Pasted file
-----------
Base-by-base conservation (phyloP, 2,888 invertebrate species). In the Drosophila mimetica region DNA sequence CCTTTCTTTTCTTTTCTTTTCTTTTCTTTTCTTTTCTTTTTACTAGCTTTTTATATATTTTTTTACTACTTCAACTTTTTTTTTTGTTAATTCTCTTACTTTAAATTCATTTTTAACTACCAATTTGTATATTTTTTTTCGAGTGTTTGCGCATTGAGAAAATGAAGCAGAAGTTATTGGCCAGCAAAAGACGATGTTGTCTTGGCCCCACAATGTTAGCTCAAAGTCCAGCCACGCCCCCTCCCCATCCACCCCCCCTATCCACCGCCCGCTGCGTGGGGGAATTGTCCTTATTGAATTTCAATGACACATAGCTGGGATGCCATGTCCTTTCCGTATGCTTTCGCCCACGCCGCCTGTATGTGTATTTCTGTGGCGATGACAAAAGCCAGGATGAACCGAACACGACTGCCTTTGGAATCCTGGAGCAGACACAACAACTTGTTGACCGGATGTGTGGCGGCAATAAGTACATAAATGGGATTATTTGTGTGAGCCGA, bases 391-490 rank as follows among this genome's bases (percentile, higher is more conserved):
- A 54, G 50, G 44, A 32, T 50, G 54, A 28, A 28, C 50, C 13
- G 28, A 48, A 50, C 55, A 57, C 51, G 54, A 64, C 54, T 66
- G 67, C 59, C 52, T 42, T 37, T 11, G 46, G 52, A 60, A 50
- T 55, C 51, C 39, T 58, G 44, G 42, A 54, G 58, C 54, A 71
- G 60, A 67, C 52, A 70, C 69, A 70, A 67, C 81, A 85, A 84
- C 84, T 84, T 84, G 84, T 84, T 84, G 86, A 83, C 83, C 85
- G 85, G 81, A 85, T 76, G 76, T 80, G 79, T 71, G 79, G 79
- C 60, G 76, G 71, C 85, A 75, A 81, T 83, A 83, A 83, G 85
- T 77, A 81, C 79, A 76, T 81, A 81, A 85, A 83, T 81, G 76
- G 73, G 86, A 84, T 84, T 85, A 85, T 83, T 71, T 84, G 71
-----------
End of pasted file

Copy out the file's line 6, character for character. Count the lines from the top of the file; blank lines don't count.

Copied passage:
- G 60, A 67, C 52, A 70, C 69, A 70, A 67, C 81, A 85, A 84